Friday, January 9, 2009

From The Archives: Lost In Translation

Last year (or 10 days ago) I posted my reaction to my first experience with translators and meetings at the EU. I thought it high time that I post my second experience equipped with fresh new blatherings from yours truly. There is a third post lying around here somewhere which I plan to bring to you in the future, just not yet. Enjoy!

As always this color delineates a new comment.

Yesterday was my first foray into the committee meeting realm and to be honest there was so much shit going on in there I don't even remember what the meeting was about.

First off the fact that someone can translate from one language to another amazes me. You have to translate while at the same time remember what is being said so you can continue to translate. I would imagine that this would be incredibly exhausting and strenuous for the mind and can't even begin to comprehend the pressure that they feel. (I would like to add that every translator that I heard was always amazingly calm and spoke perfectly clear, no matter how heated the conversation would get)

Now that being said I was even more amazed when the first six speakers in the meeting, who all spoke different languages, were translated by a single translator. How does one know 6 languages fluently and not go crazy? I mean I struggled for 6 years to learn Italian and I know next to nothing and this guy knows 6?

Now the funniest part of the meeting was the effects that translation had on the attempts at humor made by the MEPs.

Every time an English speaker would begin to talk, I would take off the translation headphones for obvious reasons. In the front there was this Irish guy who was a fucking riot (looking back on it, it could have been mostly the Irish accent), but every time he made a joke I was the only one who would laugh right away, but then 4 seconds later the whole room would start laughing because of the translation delay. And some times people wouldn't laugh at all which confused me until I found my self on the other side of the situation.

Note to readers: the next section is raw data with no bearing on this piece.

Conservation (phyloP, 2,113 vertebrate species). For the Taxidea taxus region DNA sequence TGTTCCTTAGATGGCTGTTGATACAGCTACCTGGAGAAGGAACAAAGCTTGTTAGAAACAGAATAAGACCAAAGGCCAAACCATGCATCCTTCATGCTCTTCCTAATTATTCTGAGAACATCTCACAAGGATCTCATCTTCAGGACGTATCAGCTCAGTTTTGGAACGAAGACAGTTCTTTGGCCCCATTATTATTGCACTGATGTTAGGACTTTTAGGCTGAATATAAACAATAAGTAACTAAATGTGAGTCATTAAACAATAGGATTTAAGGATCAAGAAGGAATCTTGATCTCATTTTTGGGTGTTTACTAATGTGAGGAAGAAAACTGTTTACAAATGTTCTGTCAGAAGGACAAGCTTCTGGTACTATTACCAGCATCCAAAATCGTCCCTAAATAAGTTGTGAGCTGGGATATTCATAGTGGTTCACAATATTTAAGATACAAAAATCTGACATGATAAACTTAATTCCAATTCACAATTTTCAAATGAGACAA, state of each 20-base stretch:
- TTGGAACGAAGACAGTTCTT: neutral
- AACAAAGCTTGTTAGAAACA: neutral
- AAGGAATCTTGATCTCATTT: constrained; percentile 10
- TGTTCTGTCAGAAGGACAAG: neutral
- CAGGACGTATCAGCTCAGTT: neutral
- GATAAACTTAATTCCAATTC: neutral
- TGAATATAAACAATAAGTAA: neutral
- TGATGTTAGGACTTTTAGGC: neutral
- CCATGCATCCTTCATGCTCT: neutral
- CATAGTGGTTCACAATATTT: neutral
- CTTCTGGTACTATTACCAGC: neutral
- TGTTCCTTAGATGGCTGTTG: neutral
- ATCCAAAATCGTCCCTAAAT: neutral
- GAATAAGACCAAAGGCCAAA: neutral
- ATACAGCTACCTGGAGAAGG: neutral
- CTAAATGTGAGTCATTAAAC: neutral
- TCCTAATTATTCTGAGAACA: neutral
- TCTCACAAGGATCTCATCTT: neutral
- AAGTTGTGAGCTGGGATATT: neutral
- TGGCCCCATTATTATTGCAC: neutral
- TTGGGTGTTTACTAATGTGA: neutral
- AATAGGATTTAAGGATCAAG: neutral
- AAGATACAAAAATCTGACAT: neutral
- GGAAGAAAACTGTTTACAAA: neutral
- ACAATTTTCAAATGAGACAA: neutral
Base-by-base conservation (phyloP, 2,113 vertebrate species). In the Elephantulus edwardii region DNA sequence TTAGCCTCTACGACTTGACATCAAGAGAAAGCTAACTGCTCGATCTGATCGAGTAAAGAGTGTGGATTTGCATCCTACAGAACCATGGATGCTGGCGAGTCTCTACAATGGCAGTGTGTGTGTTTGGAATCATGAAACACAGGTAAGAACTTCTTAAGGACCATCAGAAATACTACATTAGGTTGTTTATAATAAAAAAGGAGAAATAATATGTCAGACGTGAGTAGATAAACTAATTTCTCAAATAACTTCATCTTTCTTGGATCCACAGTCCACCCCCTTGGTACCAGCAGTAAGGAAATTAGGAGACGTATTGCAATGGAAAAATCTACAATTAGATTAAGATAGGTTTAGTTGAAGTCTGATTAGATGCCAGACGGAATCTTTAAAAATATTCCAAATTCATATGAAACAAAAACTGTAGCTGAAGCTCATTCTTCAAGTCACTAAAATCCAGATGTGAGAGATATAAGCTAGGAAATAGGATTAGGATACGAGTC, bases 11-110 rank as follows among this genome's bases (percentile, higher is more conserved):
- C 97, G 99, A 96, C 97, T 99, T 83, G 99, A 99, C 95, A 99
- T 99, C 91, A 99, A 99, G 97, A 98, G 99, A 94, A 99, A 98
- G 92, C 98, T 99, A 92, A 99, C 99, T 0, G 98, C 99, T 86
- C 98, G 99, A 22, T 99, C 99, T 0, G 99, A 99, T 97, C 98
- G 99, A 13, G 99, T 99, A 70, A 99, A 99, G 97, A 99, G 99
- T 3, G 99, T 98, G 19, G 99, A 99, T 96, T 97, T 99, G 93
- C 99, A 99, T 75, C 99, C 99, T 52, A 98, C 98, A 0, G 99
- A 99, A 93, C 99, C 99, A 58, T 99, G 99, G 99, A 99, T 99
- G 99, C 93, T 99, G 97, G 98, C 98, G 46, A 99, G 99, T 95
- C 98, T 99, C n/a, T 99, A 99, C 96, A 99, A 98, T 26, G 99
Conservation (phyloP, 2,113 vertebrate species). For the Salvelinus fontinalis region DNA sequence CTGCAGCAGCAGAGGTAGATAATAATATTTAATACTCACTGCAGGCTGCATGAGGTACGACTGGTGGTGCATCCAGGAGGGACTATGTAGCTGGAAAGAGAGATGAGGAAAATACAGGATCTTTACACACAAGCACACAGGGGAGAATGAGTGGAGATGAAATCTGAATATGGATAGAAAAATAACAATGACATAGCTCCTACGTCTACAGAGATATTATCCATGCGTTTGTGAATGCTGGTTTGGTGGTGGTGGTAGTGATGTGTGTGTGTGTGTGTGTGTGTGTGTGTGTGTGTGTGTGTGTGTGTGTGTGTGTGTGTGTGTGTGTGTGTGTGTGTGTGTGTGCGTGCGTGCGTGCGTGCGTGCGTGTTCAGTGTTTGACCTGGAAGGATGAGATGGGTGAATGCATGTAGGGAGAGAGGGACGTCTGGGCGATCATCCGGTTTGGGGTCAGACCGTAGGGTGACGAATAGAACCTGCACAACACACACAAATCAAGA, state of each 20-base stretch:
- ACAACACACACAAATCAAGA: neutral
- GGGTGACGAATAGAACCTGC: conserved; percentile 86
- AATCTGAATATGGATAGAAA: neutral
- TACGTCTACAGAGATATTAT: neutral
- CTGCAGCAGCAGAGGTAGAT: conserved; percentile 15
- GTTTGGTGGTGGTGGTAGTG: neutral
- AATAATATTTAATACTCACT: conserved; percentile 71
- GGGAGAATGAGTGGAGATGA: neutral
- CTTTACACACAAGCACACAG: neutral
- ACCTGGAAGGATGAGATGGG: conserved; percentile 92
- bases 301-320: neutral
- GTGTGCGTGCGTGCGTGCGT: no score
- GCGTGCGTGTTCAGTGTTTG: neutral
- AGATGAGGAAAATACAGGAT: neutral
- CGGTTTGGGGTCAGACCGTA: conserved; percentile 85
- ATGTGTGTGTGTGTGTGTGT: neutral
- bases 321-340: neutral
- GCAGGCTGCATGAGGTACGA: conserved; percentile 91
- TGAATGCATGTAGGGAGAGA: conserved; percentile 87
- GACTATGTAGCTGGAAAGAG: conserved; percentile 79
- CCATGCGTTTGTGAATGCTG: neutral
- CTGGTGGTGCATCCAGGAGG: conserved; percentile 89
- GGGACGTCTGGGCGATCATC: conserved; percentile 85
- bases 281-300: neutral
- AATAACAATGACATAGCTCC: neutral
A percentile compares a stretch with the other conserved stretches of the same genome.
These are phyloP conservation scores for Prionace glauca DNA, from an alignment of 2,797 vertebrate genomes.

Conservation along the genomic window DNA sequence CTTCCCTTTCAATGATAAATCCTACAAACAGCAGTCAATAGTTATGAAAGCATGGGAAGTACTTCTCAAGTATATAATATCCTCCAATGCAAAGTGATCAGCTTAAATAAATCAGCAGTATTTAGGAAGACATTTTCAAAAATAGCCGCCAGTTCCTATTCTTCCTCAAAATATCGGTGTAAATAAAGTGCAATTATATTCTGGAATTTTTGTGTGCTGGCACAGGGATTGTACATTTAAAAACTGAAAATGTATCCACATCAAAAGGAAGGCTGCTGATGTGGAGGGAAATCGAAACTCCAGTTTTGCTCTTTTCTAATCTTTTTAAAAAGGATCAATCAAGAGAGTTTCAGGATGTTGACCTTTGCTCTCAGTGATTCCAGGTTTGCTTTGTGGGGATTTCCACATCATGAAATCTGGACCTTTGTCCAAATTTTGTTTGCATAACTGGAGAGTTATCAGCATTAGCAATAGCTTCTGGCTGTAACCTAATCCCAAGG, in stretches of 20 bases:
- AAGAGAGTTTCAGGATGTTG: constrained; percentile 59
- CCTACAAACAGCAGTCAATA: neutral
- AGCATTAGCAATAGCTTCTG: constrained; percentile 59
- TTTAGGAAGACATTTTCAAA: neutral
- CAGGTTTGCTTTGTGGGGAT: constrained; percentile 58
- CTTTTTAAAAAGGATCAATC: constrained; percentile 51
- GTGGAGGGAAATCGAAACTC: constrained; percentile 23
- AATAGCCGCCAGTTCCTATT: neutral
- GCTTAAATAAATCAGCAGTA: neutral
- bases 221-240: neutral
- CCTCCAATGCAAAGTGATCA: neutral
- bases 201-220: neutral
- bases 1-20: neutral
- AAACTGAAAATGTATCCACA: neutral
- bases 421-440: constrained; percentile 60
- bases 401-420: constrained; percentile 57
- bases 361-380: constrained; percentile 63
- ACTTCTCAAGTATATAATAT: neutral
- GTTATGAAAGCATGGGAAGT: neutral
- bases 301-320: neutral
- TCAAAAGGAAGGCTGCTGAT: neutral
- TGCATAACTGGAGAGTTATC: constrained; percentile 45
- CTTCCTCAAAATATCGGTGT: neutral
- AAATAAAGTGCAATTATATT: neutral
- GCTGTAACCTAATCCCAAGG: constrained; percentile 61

There was this Czech guy who kept making the room burst out laughing every time he would talk except when it translated for me there wasn't any humor in the statement which puzzled me. Was my humor just that much different than European humor? Then it hit me, humor just doesn't always translate, certain words and sayings have different meanings from language to language so if the translator translates it literally then the humor will be lost.

It never really hit me until that moment that so much from culture to culture is lost simply because we can not express the true meaning adequately in any language other than our own. But then again that is what makes our cultures so different even if we do not have political borders (such as the EU is becoming) we have the borders of language to restarain us.

At this point I had been in Belgium for well over a month and it surprises me that it took this long to realize this about language when now it makes perfect sense to me. I envy those who speak multiple languages for it becomes increasingly apparent as I attend my Spanish class this semester that I am not all that adept at learning a second language. I took years of Italian only to come away with a minimal understanding of the language, and took a final my senior year to which my teacher said, I shit you not, "What am I supposed to do with this? And you took my class for 3 years?" But we'll see how it goes now that I have seen how many languages average Europeans know.

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